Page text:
When William Carey, the "father of modern missions," first tried to convince fellow Baptists that the Great Commission required them (not just the early disciples) to go out into all the world and make disciples, he was met with fierce resistance. At one meeting, an older pastor interrupted Carey's impassioned pleas, saying, "Young man, sit down. When God pleases to convert the heathen, he will do it without your aid or mine."
So anxious was the man to protect the sovereignty of God, he failed to appreciate one fact repeated time and again throughout the history of the church: When God pleases to do anything on earth, he uses your aid and mine; he uses people.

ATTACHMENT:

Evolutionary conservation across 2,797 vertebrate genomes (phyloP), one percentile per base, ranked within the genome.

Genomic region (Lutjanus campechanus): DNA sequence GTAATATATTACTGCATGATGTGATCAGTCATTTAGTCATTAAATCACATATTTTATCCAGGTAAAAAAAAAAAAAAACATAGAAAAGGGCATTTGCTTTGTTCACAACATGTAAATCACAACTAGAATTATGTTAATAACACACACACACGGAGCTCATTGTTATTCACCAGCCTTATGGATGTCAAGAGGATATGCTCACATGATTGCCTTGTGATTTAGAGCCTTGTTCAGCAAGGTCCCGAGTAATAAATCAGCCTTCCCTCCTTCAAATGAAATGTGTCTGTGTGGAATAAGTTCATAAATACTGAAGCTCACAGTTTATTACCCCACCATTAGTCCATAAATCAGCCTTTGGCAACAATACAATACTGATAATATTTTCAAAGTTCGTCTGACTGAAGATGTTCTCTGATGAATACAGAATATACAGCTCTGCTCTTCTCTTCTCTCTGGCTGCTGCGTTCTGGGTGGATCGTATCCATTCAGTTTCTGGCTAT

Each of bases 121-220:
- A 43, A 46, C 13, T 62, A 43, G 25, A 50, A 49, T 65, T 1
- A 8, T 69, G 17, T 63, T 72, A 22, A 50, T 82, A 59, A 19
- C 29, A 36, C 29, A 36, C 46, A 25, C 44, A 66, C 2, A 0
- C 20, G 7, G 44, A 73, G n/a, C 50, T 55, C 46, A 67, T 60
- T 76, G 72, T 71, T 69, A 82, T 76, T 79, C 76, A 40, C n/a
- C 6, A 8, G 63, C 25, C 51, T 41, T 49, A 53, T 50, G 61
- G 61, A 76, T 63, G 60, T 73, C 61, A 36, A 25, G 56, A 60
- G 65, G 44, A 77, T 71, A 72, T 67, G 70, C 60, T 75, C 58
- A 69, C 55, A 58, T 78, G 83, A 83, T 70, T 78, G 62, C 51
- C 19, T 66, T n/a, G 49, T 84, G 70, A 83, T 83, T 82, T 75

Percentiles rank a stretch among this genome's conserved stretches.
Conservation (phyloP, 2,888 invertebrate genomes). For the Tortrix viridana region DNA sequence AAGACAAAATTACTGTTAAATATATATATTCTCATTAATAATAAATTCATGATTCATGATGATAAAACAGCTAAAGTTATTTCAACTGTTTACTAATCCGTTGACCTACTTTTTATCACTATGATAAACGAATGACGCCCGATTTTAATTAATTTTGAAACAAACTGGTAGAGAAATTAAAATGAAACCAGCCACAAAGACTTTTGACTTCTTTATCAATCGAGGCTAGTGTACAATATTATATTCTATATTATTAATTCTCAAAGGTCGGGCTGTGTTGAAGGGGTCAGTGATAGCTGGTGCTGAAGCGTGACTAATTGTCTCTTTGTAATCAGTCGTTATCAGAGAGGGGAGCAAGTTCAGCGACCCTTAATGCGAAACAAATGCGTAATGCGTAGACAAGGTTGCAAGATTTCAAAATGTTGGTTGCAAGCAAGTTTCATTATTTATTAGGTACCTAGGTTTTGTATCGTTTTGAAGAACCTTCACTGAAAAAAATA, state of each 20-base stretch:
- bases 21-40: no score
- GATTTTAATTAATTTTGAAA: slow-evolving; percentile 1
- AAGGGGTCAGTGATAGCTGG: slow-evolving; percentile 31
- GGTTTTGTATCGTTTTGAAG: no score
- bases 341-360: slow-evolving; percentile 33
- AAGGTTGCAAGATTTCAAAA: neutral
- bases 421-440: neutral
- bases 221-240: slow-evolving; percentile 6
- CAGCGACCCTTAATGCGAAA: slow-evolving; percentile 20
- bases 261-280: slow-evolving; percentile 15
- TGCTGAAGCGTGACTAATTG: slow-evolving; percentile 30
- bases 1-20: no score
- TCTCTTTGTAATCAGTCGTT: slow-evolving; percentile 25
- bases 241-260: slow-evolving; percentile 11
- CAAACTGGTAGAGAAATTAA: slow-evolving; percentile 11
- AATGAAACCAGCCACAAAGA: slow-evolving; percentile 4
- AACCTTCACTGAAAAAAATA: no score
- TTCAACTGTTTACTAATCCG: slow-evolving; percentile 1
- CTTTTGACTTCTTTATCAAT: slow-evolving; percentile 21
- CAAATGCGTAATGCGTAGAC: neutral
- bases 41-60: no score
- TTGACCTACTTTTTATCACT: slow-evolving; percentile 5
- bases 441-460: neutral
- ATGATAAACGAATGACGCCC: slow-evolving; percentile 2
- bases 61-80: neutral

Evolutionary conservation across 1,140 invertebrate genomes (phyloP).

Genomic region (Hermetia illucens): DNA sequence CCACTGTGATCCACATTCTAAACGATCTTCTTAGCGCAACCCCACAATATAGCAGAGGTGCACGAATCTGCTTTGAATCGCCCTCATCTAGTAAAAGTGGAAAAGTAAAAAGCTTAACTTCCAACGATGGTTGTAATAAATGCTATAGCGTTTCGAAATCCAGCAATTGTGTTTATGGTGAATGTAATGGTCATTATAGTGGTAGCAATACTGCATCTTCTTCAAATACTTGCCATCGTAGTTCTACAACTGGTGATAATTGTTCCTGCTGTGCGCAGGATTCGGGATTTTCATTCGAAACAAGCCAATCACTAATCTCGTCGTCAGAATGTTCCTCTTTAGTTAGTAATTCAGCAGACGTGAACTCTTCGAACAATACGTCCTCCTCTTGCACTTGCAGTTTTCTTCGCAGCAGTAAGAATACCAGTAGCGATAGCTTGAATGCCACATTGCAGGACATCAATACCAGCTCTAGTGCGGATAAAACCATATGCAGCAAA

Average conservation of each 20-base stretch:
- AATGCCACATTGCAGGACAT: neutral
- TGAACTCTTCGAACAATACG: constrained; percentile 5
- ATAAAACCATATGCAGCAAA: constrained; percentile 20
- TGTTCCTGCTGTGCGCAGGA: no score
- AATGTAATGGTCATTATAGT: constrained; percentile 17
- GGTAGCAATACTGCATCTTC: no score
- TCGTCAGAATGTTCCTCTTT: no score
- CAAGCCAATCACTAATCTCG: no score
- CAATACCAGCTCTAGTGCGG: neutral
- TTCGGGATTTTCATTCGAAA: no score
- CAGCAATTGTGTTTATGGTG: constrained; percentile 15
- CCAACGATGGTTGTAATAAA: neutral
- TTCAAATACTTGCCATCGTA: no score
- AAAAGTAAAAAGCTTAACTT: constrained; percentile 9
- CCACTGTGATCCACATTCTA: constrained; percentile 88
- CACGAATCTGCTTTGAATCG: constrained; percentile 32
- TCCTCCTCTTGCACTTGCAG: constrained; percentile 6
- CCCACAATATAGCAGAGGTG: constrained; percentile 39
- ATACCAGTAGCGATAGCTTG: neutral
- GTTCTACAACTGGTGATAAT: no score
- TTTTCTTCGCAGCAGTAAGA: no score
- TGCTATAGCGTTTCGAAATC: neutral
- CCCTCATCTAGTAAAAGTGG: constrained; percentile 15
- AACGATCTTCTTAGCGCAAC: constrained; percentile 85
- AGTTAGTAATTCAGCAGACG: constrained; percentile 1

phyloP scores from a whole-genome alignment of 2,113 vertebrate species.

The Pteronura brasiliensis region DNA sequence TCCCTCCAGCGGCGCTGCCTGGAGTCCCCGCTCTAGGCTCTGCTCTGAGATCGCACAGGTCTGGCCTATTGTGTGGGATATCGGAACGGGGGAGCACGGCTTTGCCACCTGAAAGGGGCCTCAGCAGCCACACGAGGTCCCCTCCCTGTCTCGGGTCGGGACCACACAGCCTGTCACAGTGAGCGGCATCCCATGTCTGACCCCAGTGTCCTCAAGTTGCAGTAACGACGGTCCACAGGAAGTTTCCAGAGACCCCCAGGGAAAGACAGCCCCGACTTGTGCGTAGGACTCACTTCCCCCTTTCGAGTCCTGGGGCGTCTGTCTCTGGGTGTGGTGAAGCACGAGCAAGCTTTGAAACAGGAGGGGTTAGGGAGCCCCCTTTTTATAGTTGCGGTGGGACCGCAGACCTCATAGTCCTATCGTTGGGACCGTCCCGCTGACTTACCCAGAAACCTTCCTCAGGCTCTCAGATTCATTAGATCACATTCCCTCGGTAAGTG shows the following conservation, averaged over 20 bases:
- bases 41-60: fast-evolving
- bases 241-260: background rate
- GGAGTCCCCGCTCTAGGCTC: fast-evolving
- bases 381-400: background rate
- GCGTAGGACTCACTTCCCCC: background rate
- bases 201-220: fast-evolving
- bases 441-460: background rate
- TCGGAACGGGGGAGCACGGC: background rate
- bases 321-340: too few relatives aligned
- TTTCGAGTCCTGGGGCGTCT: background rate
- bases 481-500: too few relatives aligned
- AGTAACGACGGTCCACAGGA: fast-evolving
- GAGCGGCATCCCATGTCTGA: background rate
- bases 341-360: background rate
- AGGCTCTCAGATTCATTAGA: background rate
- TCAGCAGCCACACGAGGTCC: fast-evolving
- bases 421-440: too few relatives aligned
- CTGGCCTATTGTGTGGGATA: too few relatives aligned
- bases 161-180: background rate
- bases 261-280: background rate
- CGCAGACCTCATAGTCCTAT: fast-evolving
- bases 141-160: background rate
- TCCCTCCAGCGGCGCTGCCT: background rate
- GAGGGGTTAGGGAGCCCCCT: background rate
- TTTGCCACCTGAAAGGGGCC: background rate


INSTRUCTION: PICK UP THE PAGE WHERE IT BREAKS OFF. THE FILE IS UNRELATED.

Thankfully, William Carey would have none of this man's bad theology, and he ended up going to India as a missionary, and as a result, inspired hundreds and thousands of other 19th–century British and American Christians to do the same. Today, millions in China, Africa, and Latin America claim Jesus as their Lord because God used some person, missionary or friend, to bring them the good news of Jesus Christ.